During a leave-of-absence from CBC, she travelled to the Soviet Union and also discovered Salt Spring Island as a place for writing and revitalization. She became intrigued with the anarchist movement, beginning work on her 'Kropotkin Poems'. Increasingly drawn to her own writing, Webb resigned from CBC, having interviewed writers on television (including F.R. Scott, Dorothy Livesay, Margaret and bill bissett) and moved to Vancouver, to 'save her soul'. She published her Selected Poems 1954-1965 with Talonbooks in 1971. The next year she received the B.C. Library Association Prize for 'the writer who has made the greatest contribution to the poetry of B.C. in the past five years.'
The suicides of her friend Lilo Berliner (in 1977) and the anthropologist Wilson Duff (in 1976) intensified her writing and furthered her explorations of West Coast imagery and mythology. Prior to her death, Berliner left her correspondence with Wilson Duff about Haida mythology on Webb's doorstep. Between 1976 and 1979. Webb taught Creative Writing at UBC and UVic. She was Writer-in-residence at the University of Alberta (1980-1981) and published Wilson's Bowl in 1980. According to John Hulcoop, when the book had been passed over for a nomination for the Governor General’s Award, a group of fellow poets—led by Margaret Atwood, Michael Ondaatje, bpNichol and P.K. Page—collected $2,300 and sent it to Webb, stating that “this gesture is a response to your whole body of work as well as to your presence as a touchstone of true good writing in Canada, which we all know is beyond awards and prizes.”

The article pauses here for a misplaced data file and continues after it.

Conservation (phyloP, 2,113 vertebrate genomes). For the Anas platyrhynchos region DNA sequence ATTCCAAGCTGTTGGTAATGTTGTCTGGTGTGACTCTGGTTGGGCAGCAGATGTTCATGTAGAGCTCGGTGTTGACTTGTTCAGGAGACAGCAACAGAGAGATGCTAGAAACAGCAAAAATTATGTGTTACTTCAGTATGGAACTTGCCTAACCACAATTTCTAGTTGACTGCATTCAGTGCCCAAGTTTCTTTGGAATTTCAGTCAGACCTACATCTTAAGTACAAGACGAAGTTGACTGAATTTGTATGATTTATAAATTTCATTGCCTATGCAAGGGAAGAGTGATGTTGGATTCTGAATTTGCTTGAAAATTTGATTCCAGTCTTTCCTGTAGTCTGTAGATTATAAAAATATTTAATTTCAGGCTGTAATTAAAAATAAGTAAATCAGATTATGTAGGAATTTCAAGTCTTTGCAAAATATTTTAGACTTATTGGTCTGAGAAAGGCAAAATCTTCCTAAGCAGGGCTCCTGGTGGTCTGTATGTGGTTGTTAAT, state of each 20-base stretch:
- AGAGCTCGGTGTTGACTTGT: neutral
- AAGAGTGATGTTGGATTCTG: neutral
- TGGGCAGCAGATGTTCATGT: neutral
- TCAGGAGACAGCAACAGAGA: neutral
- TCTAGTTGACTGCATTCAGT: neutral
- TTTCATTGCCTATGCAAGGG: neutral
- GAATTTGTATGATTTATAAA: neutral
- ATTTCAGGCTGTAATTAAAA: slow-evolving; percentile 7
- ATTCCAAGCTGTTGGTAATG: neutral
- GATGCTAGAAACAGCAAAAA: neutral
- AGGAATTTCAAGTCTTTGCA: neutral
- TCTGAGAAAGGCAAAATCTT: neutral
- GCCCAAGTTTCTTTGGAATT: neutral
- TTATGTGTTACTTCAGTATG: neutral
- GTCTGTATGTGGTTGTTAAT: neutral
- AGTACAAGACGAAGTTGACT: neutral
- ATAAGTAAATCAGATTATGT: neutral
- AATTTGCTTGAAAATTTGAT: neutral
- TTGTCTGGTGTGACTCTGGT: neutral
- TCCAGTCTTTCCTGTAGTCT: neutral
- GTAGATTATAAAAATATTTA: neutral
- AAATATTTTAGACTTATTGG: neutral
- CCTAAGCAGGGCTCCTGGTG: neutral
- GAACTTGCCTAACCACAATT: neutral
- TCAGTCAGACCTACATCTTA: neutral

"My poems are born out of great struggles of silence," she once wrote, "...wayward, natural and unnatural silences, my desire for privacy, my critical hesitations, my critical wounds, my dissatisfactions with myself and my work have all contributed to a strange gestation." Webb taught briefly at the Banff School of Fine Arts and also the University of Victoria, then moved back to her Salt Spring Island home in 1990.
Webb initiated a chapter of Amnesty International on Saltspring Island, protested alleged sexist hiring practices at CBC and decried alleged gender bias in Canada Council awards in the 1970s and 1980s.